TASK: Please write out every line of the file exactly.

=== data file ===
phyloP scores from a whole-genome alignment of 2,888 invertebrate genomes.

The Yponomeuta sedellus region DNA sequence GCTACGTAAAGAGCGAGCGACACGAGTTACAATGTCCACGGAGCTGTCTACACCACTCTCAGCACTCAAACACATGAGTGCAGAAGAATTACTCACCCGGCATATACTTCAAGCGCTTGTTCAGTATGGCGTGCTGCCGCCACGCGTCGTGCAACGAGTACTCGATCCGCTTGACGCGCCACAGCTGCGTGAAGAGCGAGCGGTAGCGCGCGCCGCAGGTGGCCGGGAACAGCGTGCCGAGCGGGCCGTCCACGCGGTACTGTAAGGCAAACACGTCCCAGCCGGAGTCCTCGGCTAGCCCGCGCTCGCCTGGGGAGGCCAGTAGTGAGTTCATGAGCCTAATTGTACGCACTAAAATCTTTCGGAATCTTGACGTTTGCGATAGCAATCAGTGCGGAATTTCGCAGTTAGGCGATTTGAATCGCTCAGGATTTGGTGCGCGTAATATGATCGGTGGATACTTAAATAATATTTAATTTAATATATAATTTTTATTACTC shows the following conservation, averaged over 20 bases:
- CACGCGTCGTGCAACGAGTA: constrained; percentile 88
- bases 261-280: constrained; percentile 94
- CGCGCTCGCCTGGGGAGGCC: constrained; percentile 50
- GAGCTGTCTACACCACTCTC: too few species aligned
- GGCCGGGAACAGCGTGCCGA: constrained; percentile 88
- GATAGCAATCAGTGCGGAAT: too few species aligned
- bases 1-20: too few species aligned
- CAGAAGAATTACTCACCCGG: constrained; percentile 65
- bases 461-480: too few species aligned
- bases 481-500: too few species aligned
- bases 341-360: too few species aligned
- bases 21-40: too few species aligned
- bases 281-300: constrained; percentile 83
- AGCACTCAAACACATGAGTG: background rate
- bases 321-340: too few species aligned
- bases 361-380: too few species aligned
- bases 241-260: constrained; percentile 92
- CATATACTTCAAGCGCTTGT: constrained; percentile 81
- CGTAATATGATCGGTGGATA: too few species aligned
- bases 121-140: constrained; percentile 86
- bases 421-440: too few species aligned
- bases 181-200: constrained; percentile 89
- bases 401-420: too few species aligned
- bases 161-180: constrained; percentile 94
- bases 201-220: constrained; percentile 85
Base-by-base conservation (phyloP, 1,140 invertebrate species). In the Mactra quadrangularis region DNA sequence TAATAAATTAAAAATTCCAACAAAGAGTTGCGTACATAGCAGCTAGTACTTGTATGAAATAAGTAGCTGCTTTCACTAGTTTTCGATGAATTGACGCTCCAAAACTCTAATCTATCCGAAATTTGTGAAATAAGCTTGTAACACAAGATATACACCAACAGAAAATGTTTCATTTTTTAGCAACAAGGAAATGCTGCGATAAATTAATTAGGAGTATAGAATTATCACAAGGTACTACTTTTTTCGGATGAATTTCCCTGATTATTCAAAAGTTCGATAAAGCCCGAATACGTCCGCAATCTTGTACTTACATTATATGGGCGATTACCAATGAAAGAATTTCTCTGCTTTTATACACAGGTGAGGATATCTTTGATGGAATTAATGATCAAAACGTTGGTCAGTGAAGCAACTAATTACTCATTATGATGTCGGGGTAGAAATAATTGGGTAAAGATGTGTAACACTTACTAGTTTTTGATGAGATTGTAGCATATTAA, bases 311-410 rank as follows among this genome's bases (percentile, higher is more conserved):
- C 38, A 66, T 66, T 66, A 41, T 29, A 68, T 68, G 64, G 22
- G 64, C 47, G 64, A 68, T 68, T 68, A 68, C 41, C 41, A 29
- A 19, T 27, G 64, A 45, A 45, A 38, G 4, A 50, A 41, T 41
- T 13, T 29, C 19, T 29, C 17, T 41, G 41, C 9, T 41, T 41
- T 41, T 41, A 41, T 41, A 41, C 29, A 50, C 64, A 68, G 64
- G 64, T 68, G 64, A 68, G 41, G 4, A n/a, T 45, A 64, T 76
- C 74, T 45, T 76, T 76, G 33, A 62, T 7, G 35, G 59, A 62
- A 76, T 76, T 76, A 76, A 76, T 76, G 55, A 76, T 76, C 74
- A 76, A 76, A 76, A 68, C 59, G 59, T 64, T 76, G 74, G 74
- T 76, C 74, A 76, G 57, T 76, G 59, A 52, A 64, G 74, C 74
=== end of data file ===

phyloP scores from a whole-genome alignment of 2,888 invertebrate genomes.

The Yponomeuta sedellus region DNA sequence GCTACGTAAAGAGCGAGCGACACGAGTTACAATGTCCACGGAGCTGTCTACACCACTCTCAGCACTCAAACACATGAGTGCAGAAGAATTACTCACCCGGCATATACTTCAAGCGCTTGTTCAGTATGGCGTGCTGCCGCCACGCGTCGTGCAACGAGTACTCGATCCGCTTGACGCGCCACAGCTGCGTGAAGAGCGAGCGGTAGCGCGCGCCGCAGGTGGCCGGGAACAGCGTGCCGAGCGGGCCGTCCACGCGGTACTGTAAGGCAAACACGTCCCAGCCGGAGTCCTCGGCTAGCCCGCGCTCGCCTGGGGAGGCCAGTAGTGAGTTCATGAGCCTAATTGTACGCACTAAAATCTTTCGGAATCTTGACGTTTGCGATAGCAATCAGTGCGGAATTTCGCAGTTAGGCGATTTGAATCGCTCAGGATTTGGTGCGCGTAATATGATCGGTGGATACTTAAATAATATTTAATTTAATATATAATTTTTATTACTC shows the following conservation, averaged over 20 bases:
- CACGCGTCGTGCAACGAGTA: constrained; percentile 88
- bases 261-280: constrained; percentile 94
- CGCGCTCGCCTGGGGAGGCC: constrained; percentile 50
- GAGCTGTCTACACCACTCTC: too few species aligned
- GGCCGGGAACAGCGTGCCGA: constrained; percentile 88
- GATAGCAATCAGTGCGGAAT: too few species aligned
- bases 1-20: too few species aligned
- CAGAAGAATTACTCACCCGG: constrained; percentile 65
- bases 461-480: too few species aligned
- bases 481-500: too few species aligned
- bases 341-360: too few species aligned
- bases 21-40: too few species aligned
- bases 281-300: constrained; percentile 83
- AGCACTCAAACACATGAGTG: background rate
- bases 321-340: too few species aligned
- bases 361-380: too few species aligned
- bases 241-260: constrained; percentile 92
- CATATACTTCAAGCGCTTGT: constrained; percentile 81
- CGTAATATGATCGGTGGATA: too few species aligned
- bases 121-140: constrained; percentile 86
- bases 421-440: too few species aligned
- bases 181-200: constrained; percentile 89
- bases 401-420: too few species aligned
- bases 161-180: constrained; percentile 94
- bases 201-220: constrained; percentile 85
Base-by-base conservation (phyloP, 1,140 invertebrate species). In the Mactra quadrangularis region DNA sequence TAATAAATTAAAAATTCCAACAAAGAGTTGCGTACATAGCAGCTAGTACTTGTATGAAATAAGTAGCTGCTTTCACTAGTTTTCGATGAATTGACGCTCCAAAACTCTAATCTATCCGAAATTTGTGAAATAAGCTTGTAACACAAGATATACACCAACAGAAAATGTTTCATTTTTTAGCAACAAGGAAATGCTGCGATAAATTAATTAGGAGTATAGAATTATCACAAGGTACTACTTTTTTCGGATGAATTTCCCTGATTATTCAAAAGTTCGATAAAGCCCGAATACGTCCGCAATCTTGTACTTACATTATATGGGCGATTACCAATGAAAGAATTTCTCTGCTTTTATACACAGGTGAGGATATCTTTGATGGAATTAATGATCAAAACGTTGGTCAGTGAAGCAACTAATTACTCATTATGATGTCGGGGTAGAAATAATTGGGTAAAGATGTGTAACACTTACTAGTTTTTGATGAGATTGTAGCATATTAA, bases 311-410 rank as follows among this genome's bases (percentile, higher is more conserved):
- C 38, A 66, T 66, T 66, A 41, T 29, A 68, T 68, G 64, G 22
- G 64, C 47, G 64, A 68, T 68, T 68, A 68, C 41, C 41, A 29
- A 19, T 27, G 64, A 45, A 45, A 38, G 4, A 50, A 41, T 41
- T 13, T 29, C 19, T 29, C 17, T 41, G 41, C 9, T 41, T 41
- T 41, T 41, A 41, T 41, A 41, C 29, A 50, C 64, A 68, G 64
- G 64, T 68, G 64, A 68, G 41, G 4, A n/a, T 45, A 64, T 76
- C 74, T 45, T 76, T 76, G 33, A 62, T 7, G 35, G 59, A 62
- A 76, T 76, T 76, A 76, A 76, T 76, G 55, A 76, T 76, C 74
- A 76, A 76, A 76, A 68, C 59, G 59, T 64, T 76, G 74, G 74
- T 76, C 74, A 76, G 57, T 76, G 59, A 52, A 64, G 74, C 74